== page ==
Army supports summer career camp
ECBC Research Biologist Saumil Shah (right) helps JHS summer career camp students Felicia Arnone (left) and Asia Weaver (center) with a hands-on pipetting experiment at the DNA Extraction and Gel Electrophoresis Station.

Adding excitement to JHS's one-week summer career camp, workforce members of the U.S. Army Edgewood Chemical Biological Center offered 17 ninth- to 12th-grade students a tour of the Center's facilities June 23. The following day, ECBC scientists engaged JHS students in CSI: Joppatowne, a series of hands-on science, technology, engineering and mathematics activities customized to the school's Homeland Security and Emergency Preparedness Program.

"We have enjoyed a wonderful partnership with ECBC's Community and Educational Outreach Program Manager Mary Doak over the past two years. She has been great in taking every one of our requests seriously," said Zackery Lovelace, JHS summer career camp coordinator. "ECBC has provided us with opportunities that we couldn't get anywhere else such as showing our students U.S. Army laboratories.

ECBC's Directorate of Program Integration Executive Officer Eric Stevens opened the tour welcoming the group of JHS students at the Center's Advanced Design and Manufacturing Facility and highlighting ECBC's dire need for a highly skilled STEM workforce in the future.

"As a result of the Base Realignment and Closure implementation, there are approximately 7,000 jobs coming to the area that will provide you exciting career opportunities." Stevens said. "We will need a large workforce in STEM-related career fields as well as operational support to counter chemical biological radiological nuclear explosive threats."

ECBC Computer Scientist Jeffrey Warwick, who leads the Conceptual Modeling and Animation branch within the ADM Division, talked about some exciting career pathways that could enable students to turn their hobby into a rewarding profession at the Center.

"We [artists and computer scientists] create movies and video games to accurately explain concepts and processes to our customers. Then, we collaborate with our engineers for the rapid development of prototypes," Warwick said. "Within only three weeks, the ADM team designed, built, and began testing a gripping claw to enhance the capability of the Buffalo Mine Resistant Ambush Protected Route Clearance Vehicle."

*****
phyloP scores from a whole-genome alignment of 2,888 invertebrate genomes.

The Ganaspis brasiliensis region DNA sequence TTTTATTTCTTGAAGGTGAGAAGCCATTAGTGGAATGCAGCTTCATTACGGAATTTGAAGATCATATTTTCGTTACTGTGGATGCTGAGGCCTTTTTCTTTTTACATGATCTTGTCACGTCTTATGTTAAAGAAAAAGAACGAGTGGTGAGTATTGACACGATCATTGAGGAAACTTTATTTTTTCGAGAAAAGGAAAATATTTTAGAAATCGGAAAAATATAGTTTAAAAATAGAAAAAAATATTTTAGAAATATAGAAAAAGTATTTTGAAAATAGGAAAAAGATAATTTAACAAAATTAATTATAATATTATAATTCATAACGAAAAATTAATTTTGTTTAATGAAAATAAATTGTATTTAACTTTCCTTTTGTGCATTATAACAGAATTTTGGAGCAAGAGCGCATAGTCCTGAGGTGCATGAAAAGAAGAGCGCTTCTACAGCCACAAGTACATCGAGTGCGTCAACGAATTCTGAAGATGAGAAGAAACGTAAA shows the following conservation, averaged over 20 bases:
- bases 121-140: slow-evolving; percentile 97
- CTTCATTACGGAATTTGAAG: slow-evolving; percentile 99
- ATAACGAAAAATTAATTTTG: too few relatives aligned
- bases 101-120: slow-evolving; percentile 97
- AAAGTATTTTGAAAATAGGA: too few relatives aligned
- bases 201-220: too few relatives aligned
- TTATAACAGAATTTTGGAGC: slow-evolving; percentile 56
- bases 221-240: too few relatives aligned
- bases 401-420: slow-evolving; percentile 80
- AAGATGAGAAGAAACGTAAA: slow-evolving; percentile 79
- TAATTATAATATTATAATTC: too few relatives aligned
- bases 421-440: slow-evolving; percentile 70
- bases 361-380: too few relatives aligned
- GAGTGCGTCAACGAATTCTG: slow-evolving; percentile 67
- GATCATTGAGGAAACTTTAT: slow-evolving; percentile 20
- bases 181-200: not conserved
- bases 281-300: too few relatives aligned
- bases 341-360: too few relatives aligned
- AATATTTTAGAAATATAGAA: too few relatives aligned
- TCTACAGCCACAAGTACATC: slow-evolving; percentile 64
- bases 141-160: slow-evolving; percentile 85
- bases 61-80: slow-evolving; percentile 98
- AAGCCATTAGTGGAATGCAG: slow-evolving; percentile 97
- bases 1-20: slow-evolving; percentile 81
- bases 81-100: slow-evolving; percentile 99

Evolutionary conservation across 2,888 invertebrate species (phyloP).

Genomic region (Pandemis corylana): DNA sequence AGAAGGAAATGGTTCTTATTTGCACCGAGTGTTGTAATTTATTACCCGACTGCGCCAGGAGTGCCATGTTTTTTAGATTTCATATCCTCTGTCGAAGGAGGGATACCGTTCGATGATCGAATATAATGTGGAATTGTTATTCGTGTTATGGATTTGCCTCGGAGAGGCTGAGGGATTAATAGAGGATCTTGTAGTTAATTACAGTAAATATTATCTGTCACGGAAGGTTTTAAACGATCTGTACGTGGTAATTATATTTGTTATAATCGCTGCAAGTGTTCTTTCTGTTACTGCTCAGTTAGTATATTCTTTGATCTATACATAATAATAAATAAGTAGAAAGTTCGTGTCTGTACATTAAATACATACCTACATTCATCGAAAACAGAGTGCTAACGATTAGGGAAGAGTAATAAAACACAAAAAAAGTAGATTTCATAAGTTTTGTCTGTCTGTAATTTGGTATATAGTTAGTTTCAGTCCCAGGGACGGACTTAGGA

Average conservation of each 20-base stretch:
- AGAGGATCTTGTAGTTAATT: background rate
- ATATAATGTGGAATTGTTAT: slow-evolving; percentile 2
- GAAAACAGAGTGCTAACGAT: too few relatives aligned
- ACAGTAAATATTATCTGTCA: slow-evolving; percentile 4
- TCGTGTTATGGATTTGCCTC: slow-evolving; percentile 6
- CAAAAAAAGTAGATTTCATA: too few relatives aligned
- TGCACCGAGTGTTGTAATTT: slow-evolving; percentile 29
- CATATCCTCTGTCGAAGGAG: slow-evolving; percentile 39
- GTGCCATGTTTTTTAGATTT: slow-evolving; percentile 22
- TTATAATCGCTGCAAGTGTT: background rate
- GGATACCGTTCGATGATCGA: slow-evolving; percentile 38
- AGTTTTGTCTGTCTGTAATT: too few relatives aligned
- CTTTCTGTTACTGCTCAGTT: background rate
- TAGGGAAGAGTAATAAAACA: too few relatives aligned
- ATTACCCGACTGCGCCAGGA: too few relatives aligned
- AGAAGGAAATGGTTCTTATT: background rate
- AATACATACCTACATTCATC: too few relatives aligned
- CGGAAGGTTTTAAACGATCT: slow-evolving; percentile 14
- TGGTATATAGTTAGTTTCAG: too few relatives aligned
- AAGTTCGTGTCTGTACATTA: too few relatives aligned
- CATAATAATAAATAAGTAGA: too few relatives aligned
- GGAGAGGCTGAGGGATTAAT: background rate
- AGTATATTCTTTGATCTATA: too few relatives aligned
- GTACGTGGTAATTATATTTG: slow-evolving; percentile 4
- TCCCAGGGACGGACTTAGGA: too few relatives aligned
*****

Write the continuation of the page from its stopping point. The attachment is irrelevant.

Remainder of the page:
After visiting the Center's Protection Factor Test Facility, designed to evaluate chemical protective capabilities of respirator systems such as masks, the JHS group toured the Mobile Lab Design and Development area.

At this part of the Center, ECBC Mechanical Engineer George Noya and Biologist Carrie Poore, Ph.D. showed students an ECBC mobile laboratory from the inside and demonstrated mission-critical equipment such as portable gloveboxes and filtration systems. They also explained how
mobile laboratories help the warfighter make fast decisions with a positive impact on the battlefield.

"Mobile labs are deployable military assets that enable U.S. Armed Forces to perform on-the-spot analysis anywhere in the world," Poore said. "For soldiers to get the answers they need in theater, the ability to collect samples and receive a 24-hour assessment of an unknown agent
is essential."

Supported by the National Defense Education Program and as an additional part of JHS's summer career camp, ECBC scientists turned JHS classrooms into a CSI:Joppatowne setting and engaged summer career camp participants in STEM experiments.

ECBC Mechanical Engineer Phillip Wilcox, Research Biologists Saumil Shah and Lisa Smith and Branch Chief of Chemical Analysis Physical Properties Michael Ellzy, Ph.D. started the educational investigation with a briefing about the areas that form the foundation of ECBC's research, development and engineering efforts, detection, protection and decontamination.

JHS students rotated through three ECBC-themed work stations that included the Hazard Response and Presumptive Identification Station; the DNA Extraction and Gel Electrophoresis Station; and the Surface Tension, Surfactants and Oil Spill Station. At each station, the Center's scientists addressed everyday challenges they face within their area of expertise and the type of equipment and approaches they use to deliver solutions against potential chemical biological threats.

"I thought this [CSI:Joppatowne] was awesome, especially since I enjoy working with machines," said JHS student Tyler Wilson. "Also, walking through ECBC buildings was a great experience."

The close collaboration between JHS and ECBC resulted in a successful educational outreach effort that taught students about exciting STEM opportunities in their backyard.

"I think I can speak for all of us when saying that you were a wonderful group to work with," Doak addressed the students. "And, I would like to emphasize how rewarding a career with the government can be."

"As our scientists also have every-day jobs and work in demanding positions, I am very grateful for their time and work with CSI: Joppatowne today," she added.

Lovelace was very thankful for the opportunity to visit ECBC facilities with his summer career camp and to host the ECBC workforce members who investigated STEM-related challenges with JHS students.

"Thank you so much for this wonderful opportunity," he wrote. "It was awesome and the students loved it. I always look forward to working with you."

Page last updated Wed July 28th, 2010 at 00:00